Mikael Norin is on a mission. Here the CEO of Cavotec, the cleantech and electrification pioneer, outlines how proven technology can drive an industrial transition that’s not only good for the environment, but also positive for pockets.
Norin, speaking ahead of Cavotec’s appearance at Nor-Shipping 2022, says we need to wake up to possibilities today, rather than waiting for developments tomorrow.
“I could talk about this non-stop, for hours,” laughs Mikael Norin as he pauses for breath. The conversation with the Cavotec CEO is only minutes old, but the native Swede, now based at the firm’s HQ in Lugano, Switzerland, has already touched on electric ferries, port electrification, a post-pandemic environmental focus, container ships, the cruise segment, and the public health benefits of automated mooring and shore power.
His enthusiasm for electrification solutions is infectious, his conviction utterly heartfelt. Energetic, articulate and passionate, if you put him on a talk show the audience would love him. Especially, it has to be said, if they were in the port or shipping business.
Why? Because Norin and his 900 or so colleagues at Cavotec believe they’ve cracked the code, or rather their part of the code, for green shipping.
“Take automated mooring for example,” he explains. “With Cavotec’s MoorMaster system you can dock large vessels, such as container or cargo ships, in around 30 seconds. Conventional mooring, using thrusters and tugs to conduct complex manoeuvres, would take up to an hour. So, you have an hour of burning expensive diesel fuel in ports, spewing out emissions into the atmosphere and impacting upon the health of local communities, or 30 seconds where remotely operated vacuum pads safely lock a ship into position. Which sounds better?
“What’s more, alongside the fuel savings, every minute saved in port increases the amount of time ships can spend at sea, enabling lower cruising speeds, saving fuel and further reducing emissions. There is no downside.”
When Cavotec’s Shore Power solutions are brought into the equation, allowing vessels to plug into land-based energy and switch off diesel generators while berthed, the savings are consolidated.
“I’ve started to talk about the idea of profitable sustainability with customers,” Norin states. “By which I mean they increase profitability by adopting sustainable solutions. Essentially, they get more money in their pockets while still having the ‘bragging rights’ of improved environmental performance. This is good for business and good for the environment. And that makes me, doing this, feel pretty good too!”
In a study by DNV last year, the class society found that the MoorMaster system at the Port of Helsinki (installed in 2016) saves up to 2,800 tonnes of vessel fuel a year, resulting in 8,000 tonnes less CO2 emissions. A second system was installed last year, with connecting berths also established in nearby Tallinn, Estonia, allowing ships to sail from system to system without the need for conventional mooring lines and operations. Working together the four units will save over 8,000 tonnes of fuel, 24,000 tonnes of CO2 and around 300 tonnes of NOx emissions per annum.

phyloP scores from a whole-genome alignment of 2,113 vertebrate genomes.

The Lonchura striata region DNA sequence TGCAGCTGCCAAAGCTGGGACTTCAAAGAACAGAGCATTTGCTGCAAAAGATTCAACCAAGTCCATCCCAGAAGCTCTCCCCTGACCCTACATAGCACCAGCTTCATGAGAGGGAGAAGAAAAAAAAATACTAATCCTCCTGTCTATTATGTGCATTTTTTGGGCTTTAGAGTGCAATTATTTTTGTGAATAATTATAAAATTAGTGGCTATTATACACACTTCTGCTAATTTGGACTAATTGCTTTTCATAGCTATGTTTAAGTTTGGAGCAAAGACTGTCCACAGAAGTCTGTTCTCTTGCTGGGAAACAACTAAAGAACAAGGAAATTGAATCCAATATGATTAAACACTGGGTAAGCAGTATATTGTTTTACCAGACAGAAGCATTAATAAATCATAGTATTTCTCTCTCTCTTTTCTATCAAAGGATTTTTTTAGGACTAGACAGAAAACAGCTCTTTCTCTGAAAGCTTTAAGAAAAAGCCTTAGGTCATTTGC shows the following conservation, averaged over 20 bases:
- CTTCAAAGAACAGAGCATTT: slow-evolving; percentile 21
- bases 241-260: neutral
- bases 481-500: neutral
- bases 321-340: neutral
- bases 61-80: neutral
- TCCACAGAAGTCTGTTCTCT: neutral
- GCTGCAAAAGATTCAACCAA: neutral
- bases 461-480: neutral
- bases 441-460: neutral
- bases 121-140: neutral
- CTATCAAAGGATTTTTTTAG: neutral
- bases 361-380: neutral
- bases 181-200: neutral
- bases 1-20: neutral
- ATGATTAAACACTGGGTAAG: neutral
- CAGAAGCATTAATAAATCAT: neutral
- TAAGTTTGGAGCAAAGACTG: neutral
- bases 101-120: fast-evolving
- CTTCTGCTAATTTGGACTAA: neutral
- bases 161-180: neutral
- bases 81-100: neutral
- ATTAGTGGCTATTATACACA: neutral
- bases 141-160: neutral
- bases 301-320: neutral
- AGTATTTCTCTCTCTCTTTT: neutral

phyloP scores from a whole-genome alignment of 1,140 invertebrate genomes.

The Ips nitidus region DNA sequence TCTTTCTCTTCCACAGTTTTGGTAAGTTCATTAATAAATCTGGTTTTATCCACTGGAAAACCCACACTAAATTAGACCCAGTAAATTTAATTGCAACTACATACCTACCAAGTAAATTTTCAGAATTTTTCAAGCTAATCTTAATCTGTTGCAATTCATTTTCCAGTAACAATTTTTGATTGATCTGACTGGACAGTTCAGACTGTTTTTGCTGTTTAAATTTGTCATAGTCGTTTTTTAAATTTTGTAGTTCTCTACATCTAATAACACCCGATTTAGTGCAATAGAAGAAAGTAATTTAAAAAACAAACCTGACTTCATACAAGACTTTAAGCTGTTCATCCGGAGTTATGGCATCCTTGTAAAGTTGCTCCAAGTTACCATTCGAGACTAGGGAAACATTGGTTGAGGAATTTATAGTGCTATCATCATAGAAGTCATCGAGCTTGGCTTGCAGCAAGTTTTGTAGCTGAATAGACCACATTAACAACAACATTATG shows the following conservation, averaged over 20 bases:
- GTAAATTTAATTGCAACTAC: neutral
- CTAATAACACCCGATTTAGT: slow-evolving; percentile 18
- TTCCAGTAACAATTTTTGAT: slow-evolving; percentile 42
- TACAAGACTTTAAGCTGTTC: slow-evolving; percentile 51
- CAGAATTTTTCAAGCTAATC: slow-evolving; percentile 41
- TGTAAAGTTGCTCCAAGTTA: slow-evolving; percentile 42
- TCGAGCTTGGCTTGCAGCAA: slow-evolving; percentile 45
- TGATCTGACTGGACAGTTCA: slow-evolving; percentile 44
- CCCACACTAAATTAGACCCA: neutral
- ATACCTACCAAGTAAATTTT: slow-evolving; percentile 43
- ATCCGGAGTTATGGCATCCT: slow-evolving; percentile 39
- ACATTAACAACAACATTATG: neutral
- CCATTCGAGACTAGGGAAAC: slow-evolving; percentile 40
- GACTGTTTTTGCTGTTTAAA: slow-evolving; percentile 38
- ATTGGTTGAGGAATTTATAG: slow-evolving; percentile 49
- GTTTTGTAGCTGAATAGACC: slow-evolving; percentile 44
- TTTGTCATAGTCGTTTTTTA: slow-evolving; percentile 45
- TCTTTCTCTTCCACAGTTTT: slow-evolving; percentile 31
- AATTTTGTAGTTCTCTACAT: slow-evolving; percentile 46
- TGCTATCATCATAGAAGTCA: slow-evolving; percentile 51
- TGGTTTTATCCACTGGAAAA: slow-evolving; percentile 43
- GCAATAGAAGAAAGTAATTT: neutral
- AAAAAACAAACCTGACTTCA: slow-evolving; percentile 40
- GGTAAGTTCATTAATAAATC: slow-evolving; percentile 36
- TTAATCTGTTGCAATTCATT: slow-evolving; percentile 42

And for all-electric operations, MoorMaster works in combination with automated Shore Power charging connections, enabling ferries, like the ones in Oslo, to instantly plug in while offloading and loading passengers. These short charging bursts make for efficient turnarounds (“in a matter of minutes”) and enable ships to operate on relatively small batteries, saving CAPEX as well as OPEX. It’s a combination that has attracted grocery logistics firm ASKO, which will use the Cavotec solutions for its two high profile autonomous ships launching in Norway in 2022.
“Things are really moving forwards,” Norin states. “We feel like the whole world is catching up with us.”
Cavotec has been doing this for years. It’s first shore power connections were in Long Beach and Stockholm almost 40 years ago, while the automated mooring system has been sucking up to ships for almost two decades. The new environmental focus redefining the shipping and port business – driven as much by customer and stakeholder pressure as regulations – is pushing Cavotec into overdrive, with contracts coming both port-side and on vessels, for retrofits as much as newbuilds.
“There’s so much that can be done today,” Norin says, “and with the significant savings from electrification, added to the fact we can retrofit technology while ships are sailing, it makes sense to make the switch.”
The Cavotec head says the firm’s order backlog was up approximately 60% year-on-year in its last quarterly report, while installations – particularly vessel retrofits and turnkey port installations – are being done “as quickly as possible given the snowballing demand.”
“This is an incredible opportunity,” he smiles, “for us, but also for the industry. And that’s a message we’re keen to bring to the world.”
Cavotec is targeting Nor-Shipping, taking place in Oslo and Lillestrøm, 4-7 April, as a natural arena to connect with the international ocean community and talk about “the good business of sustainability”. The firm has invested in a partner role for the Blue Economy Hall, which focuses on showcasing and enabling sustainable solutions, and hopes to engage with a wide array of stakeholders on how to choose a profitable path forward. Amongst other activity, the firm will participate in the Blue Talks’ programme.